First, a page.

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Node views with JavaScript

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Introduction

Using frameworks like Vue or React can feel too complex, if you’re used to work without those two. Good news: You can use Vanilla JavaScript in your node views. There is just a little bit you need to know, but let’s go through this one by one.

Render a node view with JavaScript

Here is what you need to do to render a node view inside your editor:

  1. Create a node extension
  2. Register a new node view with addNodeView()
  3. Write your render function
  4. Configure tiptap to use your new node extension

This is how your node extension could look like:

import { Node } from '@tiptap/core'
import Component from './Component.vue'

export default Node.create({
  // configuration …

  addNodeView() {
    return ({ editor, node, getPos, HTMLAttributes, decorations, extension }) => {
      const dom = document.createElement('div')

      dom.innerHTML = 'Hello, I’m a node view!'

      return {
        dom,
      }
    }
  },
})

Got it? Let’s see it in action. Feel free to copy the below example to get started.

That node view even interacts with the editor. Time to see how that is wired up.

Access node attributes

The editor passes a few helpful things to your render function. One of them is the the node prop. This one enables you to access node attributes in your node view. Let’s say you have added an attribute named count to your node extension. You could access the attribute like this:

addNodeView() {
  return ({ node }) => {
    console.log(node.attrs.count)

    // …
  }
}

Update node attributes

You can even update node attributes from your node view, with the help of the getPos prop passed to your render function. Dispatch a new transaction with an object of the updated attributes:

addNodeView() {
  return ({ editor, node, getPos }) => {
    const { view } = editor

    // Create a button …
    const button = document.createElement('button')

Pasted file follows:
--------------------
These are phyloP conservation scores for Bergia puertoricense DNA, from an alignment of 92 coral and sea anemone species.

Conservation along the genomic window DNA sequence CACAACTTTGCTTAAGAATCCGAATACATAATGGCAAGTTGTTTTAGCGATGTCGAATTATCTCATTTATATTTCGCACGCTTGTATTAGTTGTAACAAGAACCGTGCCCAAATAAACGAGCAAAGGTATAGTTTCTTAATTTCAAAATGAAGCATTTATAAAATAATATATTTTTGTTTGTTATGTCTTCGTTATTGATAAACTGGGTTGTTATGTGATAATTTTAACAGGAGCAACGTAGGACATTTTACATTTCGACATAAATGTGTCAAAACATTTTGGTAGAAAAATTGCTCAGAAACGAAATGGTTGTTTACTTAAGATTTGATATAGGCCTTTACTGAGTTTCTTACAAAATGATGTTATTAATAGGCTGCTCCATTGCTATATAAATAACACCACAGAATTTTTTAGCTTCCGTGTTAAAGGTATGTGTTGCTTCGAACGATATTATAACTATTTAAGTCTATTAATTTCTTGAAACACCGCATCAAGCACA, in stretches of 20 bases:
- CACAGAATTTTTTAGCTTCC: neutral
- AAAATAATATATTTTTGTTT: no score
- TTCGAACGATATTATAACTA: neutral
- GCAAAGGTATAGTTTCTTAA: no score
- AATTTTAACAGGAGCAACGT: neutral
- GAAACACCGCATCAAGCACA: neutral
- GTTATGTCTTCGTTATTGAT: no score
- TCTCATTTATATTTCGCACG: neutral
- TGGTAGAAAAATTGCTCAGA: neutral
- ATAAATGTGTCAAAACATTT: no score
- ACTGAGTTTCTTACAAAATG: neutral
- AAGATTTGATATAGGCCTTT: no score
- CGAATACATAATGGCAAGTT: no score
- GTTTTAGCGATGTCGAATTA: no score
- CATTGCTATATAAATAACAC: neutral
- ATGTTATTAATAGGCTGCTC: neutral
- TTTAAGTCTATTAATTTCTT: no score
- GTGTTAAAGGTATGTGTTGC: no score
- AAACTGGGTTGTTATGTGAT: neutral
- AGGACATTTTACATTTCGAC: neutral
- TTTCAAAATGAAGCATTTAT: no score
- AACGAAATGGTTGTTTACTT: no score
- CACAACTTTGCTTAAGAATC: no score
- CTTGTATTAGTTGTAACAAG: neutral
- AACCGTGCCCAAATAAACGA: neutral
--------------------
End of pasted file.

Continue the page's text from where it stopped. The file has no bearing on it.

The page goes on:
button.innerHTML = `This button has been clicked ${node.attrs.count} times.`

    // … and when it’s clicked …
    button.addEventListener('click', () => {
      if (typeof getPos === 'function') {
        // … dispatch a transaction, for the current position in the document …
        view.dispatch(view.state.tr.setNodeMarkup(getPos(), undefined, {
          count: node.attrs.count + 1,
        }))

        // … and set the focus back to the editor.
        editor.commands.focus()
      }
    })

    // …
  }
}

Does seem a little bit too complex? Consider using React or Vue, if you have one of those in your project anyway. It get’s a little bit easier with those two.

Adding a content editable

To add editable content to your node view, you need to pass a contentDOM, a container element for the content. Here is a simplified version of a node view with non-editable and editable text content:

// Create a container for the node view
const dom = document.createElement('div')

// Give other elements containing text `contentEditable = false`
const label = document.createElement('span')
label.innerHTML = 'Node view'
label.contentEditable = false

// Create a container for the content
const content = document.createElement('div')

// Append all elements to the node view container
dom.append(label, content)

return {
  // Pass the node view container …
  dom,
  // … and the content container:
  contentDOM: content,
}

Got it? You’re free to do anything you like, as long as you return a container for the node view and another one for the content. Here is the above example in action:

Keep in mind that this content is rendered by tiptap. That means you need to tell what kind of content is allowed, for example with content: 'inline*' in your node extension (that’s what we use in the above example).